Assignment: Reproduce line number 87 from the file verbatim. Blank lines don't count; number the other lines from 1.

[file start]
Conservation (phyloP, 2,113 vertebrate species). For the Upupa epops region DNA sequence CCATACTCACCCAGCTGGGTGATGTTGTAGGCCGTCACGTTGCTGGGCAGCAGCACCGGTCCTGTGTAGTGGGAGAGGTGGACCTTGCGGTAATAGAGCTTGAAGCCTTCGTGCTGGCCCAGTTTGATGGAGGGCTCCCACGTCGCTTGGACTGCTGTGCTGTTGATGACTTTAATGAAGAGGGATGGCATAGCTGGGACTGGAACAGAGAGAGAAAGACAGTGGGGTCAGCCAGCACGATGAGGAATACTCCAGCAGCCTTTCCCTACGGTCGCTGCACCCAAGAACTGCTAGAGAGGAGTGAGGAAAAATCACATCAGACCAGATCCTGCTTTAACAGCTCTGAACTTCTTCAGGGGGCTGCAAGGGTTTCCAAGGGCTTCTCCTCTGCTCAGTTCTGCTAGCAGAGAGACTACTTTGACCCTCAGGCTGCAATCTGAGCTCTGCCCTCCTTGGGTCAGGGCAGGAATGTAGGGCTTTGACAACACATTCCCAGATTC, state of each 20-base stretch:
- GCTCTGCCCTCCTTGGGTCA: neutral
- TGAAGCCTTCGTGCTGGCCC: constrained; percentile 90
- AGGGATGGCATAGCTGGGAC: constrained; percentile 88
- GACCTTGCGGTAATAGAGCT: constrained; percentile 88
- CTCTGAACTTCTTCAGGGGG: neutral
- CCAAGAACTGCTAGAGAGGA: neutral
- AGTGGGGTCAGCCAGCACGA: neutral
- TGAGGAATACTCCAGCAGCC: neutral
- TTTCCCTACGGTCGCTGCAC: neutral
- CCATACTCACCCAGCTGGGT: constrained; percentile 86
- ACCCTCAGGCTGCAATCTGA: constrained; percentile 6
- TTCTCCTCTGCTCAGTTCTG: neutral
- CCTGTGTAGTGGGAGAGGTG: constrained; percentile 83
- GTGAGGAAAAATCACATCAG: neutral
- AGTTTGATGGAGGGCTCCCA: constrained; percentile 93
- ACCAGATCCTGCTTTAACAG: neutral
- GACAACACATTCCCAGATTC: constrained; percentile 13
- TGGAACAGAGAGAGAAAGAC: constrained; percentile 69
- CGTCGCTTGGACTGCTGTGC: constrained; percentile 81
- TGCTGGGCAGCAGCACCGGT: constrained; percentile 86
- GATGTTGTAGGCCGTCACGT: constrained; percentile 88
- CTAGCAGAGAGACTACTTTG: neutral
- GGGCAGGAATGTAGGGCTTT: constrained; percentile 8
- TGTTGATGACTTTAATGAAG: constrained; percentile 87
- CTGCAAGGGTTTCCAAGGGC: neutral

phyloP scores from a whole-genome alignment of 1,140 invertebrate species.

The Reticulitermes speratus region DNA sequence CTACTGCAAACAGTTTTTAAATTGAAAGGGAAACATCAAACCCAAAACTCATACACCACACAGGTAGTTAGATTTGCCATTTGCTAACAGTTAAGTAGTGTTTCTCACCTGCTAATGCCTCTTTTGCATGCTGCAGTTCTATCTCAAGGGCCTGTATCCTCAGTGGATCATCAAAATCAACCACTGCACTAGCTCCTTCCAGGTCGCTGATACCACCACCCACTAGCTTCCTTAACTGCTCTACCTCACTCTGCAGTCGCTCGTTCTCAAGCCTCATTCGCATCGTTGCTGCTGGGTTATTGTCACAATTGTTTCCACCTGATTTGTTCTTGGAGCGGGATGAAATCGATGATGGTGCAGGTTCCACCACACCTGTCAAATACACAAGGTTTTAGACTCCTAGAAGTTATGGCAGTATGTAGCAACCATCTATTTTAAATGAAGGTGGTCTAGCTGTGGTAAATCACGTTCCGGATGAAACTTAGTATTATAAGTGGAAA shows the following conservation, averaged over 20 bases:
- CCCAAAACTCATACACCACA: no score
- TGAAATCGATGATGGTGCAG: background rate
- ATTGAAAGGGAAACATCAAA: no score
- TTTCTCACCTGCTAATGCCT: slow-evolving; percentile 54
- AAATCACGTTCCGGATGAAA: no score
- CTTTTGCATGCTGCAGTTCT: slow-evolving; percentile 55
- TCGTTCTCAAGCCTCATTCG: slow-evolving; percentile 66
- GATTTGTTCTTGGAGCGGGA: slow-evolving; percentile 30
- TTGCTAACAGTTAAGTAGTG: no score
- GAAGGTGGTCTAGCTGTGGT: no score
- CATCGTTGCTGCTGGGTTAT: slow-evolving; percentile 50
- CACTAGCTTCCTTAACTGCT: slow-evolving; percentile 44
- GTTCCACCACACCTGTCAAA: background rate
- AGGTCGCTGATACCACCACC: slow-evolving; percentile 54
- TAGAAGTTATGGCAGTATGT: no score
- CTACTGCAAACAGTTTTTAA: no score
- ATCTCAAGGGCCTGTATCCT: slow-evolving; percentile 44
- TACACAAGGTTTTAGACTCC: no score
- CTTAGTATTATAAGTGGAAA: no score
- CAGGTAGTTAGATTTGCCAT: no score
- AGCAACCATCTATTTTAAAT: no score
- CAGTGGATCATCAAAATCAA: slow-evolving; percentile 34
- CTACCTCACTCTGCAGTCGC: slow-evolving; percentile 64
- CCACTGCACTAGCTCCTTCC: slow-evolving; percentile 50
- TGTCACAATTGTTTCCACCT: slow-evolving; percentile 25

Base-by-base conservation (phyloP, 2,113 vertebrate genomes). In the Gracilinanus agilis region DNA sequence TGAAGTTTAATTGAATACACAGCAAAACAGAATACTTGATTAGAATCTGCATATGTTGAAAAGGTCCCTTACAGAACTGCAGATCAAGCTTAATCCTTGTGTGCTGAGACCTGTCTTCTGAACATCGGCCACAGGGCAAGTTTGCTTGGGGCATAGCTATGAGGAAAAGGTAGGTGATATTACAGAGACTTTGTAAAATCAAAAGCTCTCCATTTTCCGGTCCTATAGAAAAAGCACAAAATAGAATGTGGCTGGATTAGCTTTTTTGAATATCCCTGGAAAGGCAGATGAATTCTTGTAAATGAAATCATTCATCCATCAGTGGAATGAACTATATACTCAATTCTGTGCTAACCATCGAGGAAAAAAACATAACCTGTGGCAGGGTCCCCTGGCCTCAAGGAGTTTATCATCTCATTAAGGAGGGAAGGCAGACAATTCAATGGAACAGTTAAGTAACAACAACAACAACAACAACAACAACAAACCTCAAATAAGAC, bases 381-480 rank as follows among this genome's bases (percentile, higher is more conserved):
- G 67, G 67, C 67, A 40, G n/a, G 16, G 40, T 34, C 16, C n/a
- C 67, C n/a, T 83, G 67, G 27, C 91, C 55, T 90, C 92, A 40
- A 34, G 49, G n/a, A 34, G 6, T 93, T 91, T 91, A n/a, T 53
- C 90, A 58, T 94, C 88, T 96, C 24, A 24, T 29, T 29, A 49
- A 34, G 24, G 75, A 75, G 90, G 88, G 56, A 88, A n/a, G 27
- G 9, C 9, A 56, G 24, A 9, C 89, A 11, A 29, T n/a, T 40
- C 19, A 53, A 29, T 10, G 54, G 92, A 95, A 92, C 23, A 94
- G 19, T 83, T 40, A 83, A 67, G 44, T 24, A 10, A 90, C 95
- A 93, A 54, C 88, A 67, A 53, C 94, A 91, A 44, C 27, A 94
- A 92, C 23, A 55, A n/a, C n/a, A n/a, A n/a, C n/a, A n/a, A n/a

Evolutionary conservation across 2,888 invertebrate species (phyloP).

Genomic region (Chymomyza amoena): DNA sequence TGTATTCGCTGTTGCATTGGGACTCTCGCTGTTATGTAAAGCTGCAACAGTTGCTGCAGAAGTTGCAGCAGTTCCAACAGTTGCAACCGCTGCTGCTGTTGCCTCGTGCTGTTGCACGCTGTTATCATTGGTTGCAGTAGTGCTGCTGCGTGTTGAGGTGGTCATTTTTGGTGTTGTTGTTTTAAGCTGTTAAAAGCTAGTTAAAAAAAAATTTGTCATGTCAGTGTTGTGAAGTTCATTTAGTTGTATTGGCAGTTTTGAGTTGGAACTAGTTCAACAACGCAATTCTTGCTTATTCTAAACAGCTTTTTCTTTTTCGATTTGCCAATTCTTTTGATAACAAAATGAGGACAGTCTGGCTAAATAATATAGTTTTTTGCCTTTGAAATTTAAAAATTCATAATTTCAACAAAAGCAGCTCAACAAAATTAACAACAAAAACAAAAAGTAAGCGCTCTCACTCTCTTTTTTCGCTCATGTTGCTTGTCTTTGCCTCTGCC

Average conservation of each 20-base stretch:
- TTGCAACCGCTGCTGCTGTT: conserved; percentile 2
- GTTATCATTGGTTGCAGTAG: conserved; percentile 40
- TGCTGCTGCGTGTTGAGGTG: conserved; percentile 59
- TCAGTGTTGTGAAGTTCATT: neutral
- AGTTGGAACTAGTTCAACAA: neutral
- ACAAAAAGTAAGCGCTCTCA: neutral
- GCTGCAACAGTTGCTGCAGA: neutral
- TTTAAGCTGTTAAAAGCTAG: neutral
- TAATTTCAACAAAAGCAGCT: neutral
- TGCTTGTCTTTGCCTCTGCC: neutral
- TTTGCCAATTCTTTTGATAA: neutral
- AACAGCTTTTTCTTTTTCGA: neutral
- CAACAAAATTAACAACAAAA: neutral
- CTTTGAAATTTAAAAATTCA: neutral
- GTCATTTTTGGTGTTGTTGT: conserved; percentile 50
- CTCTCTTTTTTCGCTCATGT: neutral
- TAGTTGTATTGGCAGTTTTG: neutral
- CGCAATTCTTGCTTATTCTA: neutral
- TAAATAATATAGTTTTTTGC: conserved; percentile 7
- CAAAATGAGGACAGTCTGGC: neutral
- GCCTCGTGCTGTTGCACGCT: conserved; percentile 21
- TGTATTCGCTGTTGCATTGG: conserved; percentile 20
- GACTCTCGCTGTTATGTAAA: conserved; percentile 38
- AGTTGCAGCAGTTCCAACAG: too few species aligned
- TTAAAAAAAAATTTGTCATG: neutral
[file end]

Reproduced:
- CAAAATGAGGACAGTCTGGC: neutral